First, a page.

An ex-Apple engineer is helping combat the N95 mask shortage with a simple solution that anyone can make at home with rubber bands
Appleengineer Sabrina Paseman cofounded Fix The Mask, an organization that offers designs for a brace to make surgical masks more effective as hospitals grapple with N95 mask shortages.
- One version of the brace can be made at home by linking three rubber bands together, while another can be made from a rubber sheet.
- Fix The Mask has already made two iterations of its brace, and it's working on a third that's more comfortable and durable.
- Paseman spent more than five years working as a mechanical engineer at Apple in its Mac division before cofounding Fix The Mask.
When the hospital where Sabrina Paseman's brother-in-law works was running low on personal protective equipment in March, she knew she had to help. Paseman and her family began calling hardware stores across California to source
But that success was short-lived. By the third day of calls, Paseman and her family were struggling to find more masks.
"We realized that in order to actually be able to help on a large scale, this is not a sustainable solution," Paseman, a former mechanical engineer at Apple who spent more than five years working on the Mac product line, told Business Insider. "So what I did then was I went back to my engineering side of things ... I tried to understand why the N95 masks were the golden standard and what made them so good."
That led Paseman and Megan Duong, who also worked at Apple in its subsidiary Claris, to found Fix The Mask. The project intends to address the shortage of N95 masks by helping people create a brace for ASTM-grade surgical masks that makes them more effective by forming a tighter seal around the face.
Fix The Mask offers two different types of brace designs, depending on the supplies you have available: one made by cutting a pattern out of a rubber sheet and another made from three rubber bands chained together, as shown in the video below. In addition to the do-it-yourself solutions, the website offers specifications for small- and large-scale production of the rubber-sheet brace.
When the University of Iowa's Carver School of Medicine tested the fit of the mask's first iteration, all 12 participating physicians wearing the brace passed the hospital's required fit test, Paseman said. Fix The Mask has also been working with the University of Pennsylvania to test the fit.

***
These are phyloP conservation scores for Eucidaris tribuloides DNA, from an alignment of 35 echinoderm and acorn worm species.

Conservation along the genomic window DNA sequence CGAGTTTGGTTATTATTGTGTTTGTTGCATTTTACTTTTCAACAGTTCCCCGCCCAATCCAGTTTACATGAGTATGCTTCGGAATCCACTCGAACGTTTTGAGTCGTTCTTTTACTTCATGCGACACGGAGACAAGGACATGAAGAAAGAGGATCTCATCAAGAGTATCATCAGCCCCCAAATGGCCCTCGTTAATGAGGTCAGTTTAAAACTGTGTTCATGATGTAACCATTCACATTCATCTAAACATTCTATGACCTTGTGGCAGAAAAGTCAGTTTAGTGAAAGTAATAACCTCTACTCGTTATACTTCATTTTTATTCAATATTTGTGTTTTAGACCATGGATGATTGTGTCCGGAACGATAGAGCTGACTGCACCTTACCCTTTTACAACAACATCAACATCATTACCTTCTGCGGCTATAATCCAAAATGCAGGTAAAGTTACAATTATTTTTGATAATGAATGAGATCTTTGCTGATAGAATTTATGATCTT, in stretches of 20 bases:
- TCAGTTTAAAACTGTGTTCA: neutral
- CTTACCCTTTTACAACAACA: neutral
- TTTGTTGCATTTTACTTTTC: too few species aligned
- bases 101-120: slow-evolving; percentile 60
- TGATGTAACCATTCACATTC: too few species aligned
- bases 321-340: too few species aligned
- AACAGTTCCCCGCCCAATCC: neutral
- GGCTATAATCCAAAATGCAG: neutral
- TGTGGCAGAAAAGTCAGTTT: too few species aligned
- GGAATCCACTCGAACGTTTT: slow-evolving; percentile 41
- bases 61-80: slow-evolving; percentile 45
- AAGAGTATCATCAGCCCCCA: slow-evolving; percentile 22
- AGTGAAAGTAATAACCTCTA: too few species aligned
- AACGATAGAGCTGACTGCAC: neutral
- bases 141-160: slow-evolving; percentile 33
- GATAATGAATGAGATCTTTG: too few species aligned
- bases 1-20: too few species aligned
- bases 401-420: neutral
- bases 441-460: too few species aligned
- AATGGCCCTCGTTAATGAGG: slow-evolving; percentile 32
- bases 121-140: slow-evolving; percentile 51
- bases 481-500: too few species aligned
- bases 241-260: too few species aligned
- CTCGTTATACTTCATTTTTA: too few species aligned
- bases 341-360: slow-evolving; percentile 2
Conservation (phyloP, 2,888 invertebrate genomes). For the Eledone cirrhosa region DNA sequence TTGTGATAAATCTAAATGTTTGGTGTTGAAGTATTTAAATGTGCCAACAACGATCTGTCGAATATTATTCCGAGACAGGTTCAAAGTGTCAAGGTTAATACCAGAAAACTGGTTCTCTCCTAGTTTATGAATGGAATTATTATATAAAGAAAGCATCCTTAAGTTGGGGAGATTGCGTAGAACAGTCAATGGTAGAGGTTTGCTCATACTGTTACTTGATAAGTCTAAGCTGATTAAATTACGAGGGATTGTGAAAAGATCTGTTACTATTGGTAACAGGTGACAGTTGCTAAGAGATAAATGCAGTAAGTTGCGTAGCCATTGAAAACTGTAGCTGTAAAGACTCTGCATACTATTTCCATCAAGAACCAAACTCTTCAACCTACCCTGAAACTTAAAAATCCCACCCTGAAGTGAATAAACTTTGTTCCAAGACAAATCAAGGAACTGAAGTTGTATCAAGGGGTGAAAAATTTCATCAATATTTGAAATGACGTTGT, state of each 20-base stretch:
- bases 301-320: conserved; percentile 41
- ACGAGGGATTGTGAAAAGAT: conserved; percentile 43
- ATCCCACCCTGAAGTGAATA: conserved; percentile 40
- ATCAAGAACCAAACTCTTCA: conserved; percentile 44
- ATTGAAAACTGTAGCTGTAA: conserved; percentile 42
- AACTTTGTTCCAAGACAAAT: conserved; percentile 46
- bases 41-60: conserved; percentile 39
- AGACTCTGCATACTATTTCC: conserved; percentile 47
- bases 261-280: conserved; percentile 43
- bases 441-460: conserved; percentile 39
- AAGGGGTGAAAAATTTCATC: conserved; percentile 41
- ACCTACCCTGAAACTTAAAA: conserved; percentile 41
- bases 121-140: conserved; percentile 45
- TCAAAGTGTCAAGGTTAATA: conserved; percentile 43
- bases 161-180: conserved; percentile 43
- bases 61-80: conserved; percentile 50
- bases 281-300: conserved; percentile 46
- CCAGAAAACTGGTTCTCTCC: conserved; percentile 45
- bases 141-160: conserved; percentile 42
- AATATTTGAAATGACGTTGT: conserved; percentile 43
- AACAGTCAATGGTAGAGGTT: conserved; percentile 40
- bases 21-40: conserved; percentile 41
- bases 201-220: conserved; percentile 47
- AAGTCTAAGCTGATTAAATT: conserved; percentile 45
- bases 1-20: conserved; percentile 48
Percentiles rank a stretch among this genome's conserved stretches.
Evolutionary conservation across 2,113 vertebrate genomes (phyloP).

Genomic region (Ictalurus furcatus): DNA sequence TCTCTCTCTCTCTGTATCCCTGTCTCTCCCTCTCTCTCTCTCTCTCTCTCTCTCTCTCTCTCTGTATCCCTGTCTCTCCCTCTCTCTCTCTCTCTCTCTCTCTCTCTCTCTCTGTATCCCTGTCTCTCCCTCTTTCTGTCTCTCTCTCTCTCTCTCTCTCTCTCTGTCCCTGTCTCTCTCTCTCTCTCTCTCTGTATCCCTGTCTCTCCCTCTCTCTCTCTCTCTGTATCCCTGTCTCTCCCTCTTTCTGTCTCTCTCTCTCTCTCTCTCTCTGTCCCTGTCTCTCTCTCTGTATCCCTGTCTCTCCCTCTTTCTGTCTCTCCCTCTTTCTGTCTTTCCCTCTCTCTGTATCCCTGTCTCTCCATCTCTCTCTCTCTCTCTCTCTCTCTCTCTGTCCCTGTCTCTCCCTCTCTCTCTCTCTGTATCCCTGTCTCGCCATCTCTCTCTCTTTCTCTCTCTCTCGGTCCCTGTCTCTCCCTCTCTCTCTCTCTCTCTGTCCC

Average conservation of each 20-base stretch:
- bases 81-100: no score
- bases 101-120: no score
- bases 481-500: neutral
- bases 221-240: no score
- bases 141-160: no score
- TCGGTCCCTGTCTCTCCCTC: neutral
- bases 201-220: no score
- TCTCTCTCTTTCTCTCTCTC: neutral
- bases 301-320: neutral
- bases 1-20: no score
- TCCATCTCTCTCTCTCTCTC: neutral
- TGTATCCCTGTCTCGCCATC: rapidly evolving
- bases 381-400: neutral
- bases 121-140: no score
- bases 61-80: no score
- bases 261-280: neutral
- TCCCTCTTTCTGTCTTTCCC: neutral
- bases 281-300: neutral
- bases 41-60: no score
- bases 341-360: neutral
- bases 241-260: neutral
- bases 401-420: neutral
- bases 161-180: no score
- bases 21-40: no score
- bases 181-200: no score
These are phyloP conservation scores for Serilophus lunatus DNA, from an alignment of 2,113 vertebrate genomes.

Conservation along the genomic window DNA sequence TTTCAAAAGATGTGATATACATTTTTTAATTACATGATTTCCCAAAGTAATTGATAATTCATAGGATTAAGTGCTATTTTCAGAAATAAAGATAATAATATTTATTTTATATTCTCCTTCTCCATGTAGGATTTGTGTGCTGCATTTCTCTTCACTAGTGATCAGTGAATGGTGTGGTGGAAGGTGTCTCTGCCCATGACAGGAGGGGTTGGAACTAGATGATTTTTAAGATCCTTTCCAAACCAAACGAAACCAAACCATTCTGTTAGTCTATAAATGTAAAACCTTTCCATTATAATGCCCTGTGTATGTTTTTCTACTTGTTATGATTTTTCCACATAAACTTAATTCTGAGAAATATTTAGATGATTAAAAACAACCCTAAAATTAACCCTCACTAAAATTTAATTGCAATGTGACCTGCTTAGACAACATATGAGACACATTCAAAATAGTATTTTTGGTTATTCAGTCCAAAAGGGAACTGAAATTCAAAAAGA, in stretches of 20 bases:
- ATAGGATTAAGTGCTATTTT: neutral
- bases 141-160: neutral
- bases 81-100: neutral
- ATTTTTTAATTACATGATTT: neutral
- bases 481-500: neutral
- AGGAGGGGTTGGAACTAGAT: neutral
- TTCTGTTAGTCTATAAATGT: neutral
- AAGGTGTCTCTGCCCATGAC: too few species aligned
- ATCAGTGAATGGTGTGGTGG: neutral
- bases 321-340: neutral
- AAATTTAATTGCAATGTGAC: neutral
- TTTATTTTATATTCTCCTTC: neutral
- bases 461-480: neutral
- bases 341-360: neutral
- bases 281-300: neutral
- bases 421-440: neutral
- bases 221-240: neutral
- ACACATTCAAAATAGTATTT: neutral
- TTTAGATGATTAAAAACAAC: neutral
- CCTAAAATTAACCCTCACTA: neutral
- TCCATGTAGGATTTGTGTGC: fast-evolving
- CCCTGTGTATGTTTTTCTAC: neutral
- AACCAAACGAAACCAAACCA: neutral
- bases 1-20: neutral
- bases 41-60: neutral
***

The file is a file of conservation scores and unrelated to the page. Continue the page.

Fix The Mask has since released a second version of their design that's more comfortable and easier to clean. Such improvements are critical for healthcare workers that wear masks all day and may not have much time for cleaning.
Though frontline healthcare workers are in need the most when it comes to PPE, Fix The Mask's designs are geared toward everyone, Paseman said.
"In places where there are small airspaces, like an elevator or a grocery store without good ventilation, everyone inside of that store is at risk," Paseman said. "So that's not just a problem for healthcare workers that are literally face-to-face with someone who definitely has the disease."
Surgical masks and other face coverings have been worn by the general public throughout the pandemic to prevent wearers from spreading the virus, but N95 respirators are critical for protecting medical workers from the patients they're treating.
N95 respirators have two qualities that make them more effective in virus protection compared with other masks: Their tight fit helps them form a better seal, and they include a filter made from melt-blown fabric. As demand for the material used to make that filter has surged throughout the outbreak, manufacturers have faced difficulties in producing N95 respirators in large quantities, CBS reported.
Melt-blown fabric filters are found in both masks made for consumers and those designed for medical staff, according to NPR, but it's the combination of those filters with the tight fit that makes the N95 the mask of choice for healthcare workers.
After she dissected an N95 mask and did some research on the filtration material inside, Paseman realized ASTM surgical masks that are modified to fit more tightly can offer better protection — making them the next best option for those who cannot access N95 masks.
Paseman and Duong are now working on a third iteration that's more comfortable and durable, which they hope to have ready by the end of June. The updated version will have integrated nose cushions and dual straps that make it easier to put on and take off, Paseman said. Fix The Mask's goal is to be able to make this third version cheaply so that they can be donated to underserved communities.
"So we're committing ourselves as an organization to figure out how to make this solution as easily accessible, widespread, and also as robust as possible," Paseman said.
Fix The Mask is vastly different from the work Paseman had been doing at Apple. But she said she learned a lesson about product design while at the company that could be applied to any project.
"I learned that good design comes from simple design," Paseman said. "And simple design can only be achieved by really fully understanding the problem."
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